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UC Davis sends delegation to Student of Color Conference

Last year, UC Davis hosted the Student of Color Conference (SOCC) The year, an expected 120-student delegation  from UC Davis is being sent to UC Riverside, where the 2012 conference event is taking place Nov. 9 to 11. SOCC is an annual event put on by the University of California Student Association (UCSA) in which students of color and allies can participate in workshops, open forums and lectures about the various issues which people of color face. SOCC is UCSA’s largest and longest-running conference, and takes place at a different UC campus each year over the course of three days. The main objective of SOCC is to promote a sense of leadership in participants in hopes of creating a community of people who want to encourage progression of students of color in the future. This year’s theme is “R’Stories: Embracing our Struggles as Tools for Transformation.” The theme focuses on the idea that all students have their own identities and that they must acknowledge the struggle that people of past... ...

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Tahoe’s petite pest

People call pest-removal companies every day to rid their homes and yards of small creatures that have become a nuisance. Gophers tear up manicured lawns and cockroaches skitter along floors spreading germs. Most people are unaware that Emerald Bay at Lake Tahoe has a similar but much larger problem. Corbicula fluminea, more commonly known as the Asiatic clam, appeared in Lake Tahoe around 2002. While small, these aquatic mollusks can self-fertilize and release 2,000 juveniles per day, amounting to over 100,000 in a lifetime. Their numbers increased exponentially in Emerald Bay and now these tiny clams are a big problem. “Typically, when a non-native species is introduced, the native species begin to die… When the clams appeared, they basically overtook the native [Tahoe] species,” said Geoffrey Schladow, director of the UC Davis Tahoe Environmental Research Center. The repercussions of introducing a non-native species on an established food web of an ecosystem can be significant. Historically, many species have become endangered this way. In addition to the effect on the native... ...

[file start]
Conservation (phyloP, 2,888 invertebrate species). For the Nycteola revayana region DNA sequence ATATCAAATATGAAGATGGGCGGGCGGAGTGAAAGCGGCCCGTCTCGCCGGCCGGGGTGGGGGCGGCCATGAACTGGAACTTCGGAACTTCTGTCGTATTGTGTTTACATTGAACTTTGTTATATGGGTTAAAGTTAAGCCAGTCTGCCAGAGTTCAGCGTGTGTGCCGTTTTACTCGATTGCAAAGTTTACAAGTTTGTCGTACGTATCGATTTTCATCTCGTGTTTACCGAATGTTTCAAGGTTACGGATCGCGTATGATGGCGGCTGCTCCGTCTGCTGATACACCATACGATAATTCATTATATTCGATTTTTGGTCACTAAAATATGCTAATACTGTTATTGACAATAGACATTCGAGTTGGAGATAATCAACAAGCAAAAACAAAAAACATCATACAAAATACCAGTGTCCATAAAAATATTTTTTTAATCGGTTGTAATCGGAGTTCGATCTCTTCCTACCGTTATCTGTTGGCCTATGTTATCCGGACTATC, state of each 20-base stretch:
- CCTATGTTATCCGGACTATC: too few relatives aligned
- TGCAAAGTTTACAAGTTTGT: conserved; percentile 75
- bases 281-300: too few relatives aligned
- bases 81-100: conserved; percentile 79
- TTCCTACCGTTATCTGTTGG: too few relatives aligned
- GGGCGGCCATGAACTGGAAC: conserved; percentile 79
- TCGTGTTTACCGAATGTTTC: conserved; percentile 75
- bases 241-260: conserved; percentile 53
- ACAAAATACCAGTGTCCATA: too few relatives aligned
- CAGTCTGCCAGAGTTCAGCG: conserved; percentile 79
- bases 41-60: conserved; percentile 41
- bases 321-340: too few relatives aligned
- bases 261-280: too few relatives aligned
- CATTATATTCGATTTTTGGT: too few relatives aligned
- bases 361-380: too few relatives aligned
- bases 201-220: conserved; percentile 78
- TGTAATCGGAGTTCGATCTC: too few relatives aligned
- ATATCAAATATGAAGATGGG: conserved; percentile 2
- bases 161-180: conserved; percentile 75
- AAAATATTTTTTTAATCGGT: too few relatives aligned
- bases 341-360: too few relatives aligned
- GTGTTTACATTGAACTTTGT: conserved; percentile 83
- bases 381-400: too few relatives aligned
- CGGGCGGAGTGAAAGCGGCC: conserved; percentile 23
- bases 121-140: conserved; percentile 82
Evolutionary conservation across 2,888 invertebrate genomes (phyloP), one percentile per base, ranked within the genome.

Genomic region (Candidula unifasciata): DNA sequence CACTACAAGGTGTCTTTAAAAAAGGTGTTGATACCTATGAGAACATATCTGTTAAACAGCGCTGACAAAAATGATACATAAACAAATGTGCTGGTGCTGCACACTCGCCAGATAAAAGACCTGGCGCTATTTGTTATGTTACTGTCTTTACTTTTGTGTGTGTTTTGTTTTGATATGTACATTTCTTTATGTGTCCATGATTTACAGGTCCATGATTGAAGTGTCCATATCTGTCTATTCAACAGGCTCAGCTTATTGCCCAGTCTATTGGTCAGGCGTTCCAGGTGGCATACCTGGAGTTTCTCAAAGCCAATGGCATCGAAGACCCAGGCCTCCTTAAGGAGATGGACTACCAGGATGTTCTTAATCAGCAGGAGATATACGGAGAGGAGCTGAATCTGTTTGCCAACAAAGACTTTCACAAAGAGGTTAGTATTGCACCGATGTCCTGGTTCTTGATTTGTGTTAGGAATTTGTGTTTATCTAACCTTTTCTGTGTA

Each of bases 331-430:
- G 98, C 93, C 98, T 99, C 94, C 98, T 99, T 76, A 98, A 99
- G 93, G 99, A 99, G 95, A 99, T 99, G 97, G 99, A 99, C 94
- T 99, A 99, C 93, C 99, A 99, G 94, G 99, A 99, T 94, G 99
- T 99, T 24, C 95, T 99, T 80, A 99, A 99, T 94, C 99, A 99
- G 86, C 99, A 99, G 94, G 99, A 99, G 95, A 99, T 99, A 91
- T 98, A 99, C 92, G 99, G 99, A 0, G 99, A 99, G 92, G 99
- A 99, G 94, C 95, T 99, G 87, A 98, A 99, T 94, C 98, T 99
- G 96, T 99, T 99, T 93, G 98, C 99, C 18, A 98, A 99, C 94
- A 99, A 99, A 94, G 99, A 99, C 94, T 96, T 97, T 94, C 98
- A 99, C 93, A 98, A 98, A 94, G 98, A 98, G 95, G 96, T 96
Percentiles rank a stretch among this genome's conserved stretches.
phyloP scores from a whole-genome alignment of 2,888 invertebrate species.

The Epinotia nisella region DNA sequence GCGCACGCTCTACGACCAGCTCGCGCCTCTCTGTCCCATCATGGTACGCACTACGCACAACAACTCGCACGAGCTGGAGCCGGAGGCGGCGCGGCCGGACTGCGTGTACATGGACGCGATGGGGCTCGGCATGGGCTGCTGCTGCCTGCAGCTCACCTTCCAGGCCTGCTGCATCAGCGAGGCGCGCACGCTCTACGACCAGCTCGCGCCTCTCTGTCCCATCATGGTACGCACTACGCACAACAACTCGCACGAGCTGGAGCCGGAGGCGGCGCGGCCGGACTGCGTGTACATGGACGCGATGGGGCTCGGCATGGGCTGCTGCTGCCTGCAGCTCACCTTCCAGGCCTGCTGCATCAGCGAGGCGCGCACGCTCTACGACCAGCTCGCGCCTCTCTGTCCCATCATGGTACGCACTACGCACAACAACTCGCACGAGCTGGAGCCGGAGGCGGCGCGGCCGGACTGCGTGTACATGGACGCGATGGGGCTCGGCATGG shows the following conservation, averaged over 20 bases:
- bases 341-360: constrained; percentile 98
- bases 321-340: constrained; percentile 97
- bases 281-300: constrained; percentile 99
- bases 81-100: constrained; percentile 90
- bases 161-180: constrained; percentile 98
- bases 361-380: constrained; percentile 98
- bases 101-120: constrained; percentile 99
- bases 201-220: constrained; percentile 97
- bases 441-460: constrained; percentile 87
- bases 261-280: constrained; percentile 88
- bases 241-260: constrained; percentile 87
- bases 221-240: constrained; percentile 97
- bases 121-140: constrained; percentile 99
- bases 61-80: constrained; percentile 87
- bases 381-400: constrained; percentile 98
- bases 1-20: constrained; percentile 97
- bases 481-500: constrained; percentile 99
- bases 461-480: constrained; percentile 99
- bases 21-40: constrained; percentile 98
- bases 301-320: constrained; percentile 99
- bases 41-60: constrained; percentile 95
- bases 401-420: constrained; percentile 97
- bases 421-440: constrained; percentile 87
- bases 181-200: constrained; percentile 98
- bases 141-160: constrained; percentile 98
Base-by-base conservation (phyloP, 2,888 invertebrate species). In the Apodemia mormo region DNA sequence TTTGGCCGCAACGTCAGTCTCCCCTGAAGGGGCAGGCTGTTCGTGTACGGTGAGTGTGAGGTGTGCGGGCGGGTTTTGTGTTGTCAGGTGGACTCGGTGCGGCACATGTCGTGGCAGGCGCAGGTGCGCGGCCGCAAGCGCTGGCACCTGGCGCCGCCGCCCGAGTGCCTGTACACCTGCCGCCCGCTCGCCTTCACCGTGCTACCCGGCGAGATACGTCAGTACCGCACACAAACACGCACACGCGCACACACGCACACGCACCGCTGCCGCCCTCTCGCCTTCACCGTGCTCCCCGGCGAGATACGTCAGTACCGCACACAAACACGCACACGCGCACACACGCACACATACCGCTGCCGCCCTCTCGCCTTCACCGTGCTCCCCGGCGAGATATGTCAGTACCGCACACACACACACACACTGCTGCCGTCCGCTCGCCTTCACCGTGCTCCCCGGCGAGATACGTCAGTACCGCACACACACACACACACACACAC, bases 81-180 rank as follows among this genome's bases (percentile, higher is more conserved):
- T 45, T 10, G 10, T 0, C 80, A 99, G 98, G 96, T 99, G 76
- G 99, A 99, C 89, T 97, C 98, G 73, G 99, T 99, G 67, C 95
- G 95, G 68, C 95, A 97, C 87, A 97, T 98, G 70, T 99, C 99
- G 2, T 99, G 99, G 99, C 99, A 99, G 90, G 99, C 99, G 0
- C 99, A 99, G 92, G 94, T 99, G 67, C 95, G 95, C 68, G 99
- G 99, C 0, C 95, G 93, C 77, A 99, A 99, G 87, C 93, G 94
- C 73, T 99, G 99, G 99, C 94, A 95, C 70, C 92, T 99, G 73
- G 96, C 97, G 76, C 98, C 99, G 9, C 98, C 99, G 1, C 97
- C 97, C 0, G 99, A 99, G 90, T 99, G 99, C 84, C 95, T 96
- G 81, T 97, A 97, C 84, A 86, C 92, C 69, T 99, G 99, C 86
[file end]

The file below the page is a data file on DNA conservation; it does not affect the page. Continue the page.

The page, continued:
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Ask Doc Joe and Katy Ann

Doc Joe is a psychologist and attorney who has consulted with and advised people of all ages. Katy Ann is a licensed marriage and family therapist, who, like Doc Joe, has counseled and advised people of all ages. The discussion and advice offered in their column is not offered as a clinical recommendation or as a substitute for clinical treatment. Rather, Doc Joe’s and Katy Ann’s comments are intended to stimulate thought, often with a sense of humor. Sometimes they agree; sometimes they don’t. So, read on… Dear Doc Joe and Katy Ann, I am willing to admit that I don’t understand women very well. I’ve been with Penny for two years, and I still don’t know what to say when she’s upset. So last night she came home from work, and started crying. She came over to the couch, sat down next to me, and began telling me about her conflict with a co-worker, “Paula.” Well, she began by telling me what time she got to work, how Paula... ...

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Column: Porn 101

In my anthropology class, I sit directly behind someone who, instead of taking notes on the dental structure of primates, watches porn. As the amount of students sitting behind him grows, so does my curiosity about porn. Does it hold any serious value? Pornography has always carried the social stigma of “appealing to baser needs.” The Kama Sutra was banned in the United Kingdom during the nineteenth century. Erotic literature is important as it increases both sexual knowledge and confidence. Although the Kama Sutra is the favorite of many bibliophiles and sexual beings today, it is still considered to be a slightly taboo text in contemporary America — quite impressive for an almost two-thousand year old book. Today’s erotic images are similar to those uncovered in the ruins of well-preserved Pompeii. The first century city was similar to our modern day Vegas, except what happened in Pompeii truly stayed in Pompeii. The images painted on bathhouse walls of nude people engaged in sexual acts were designed not only to excite... ...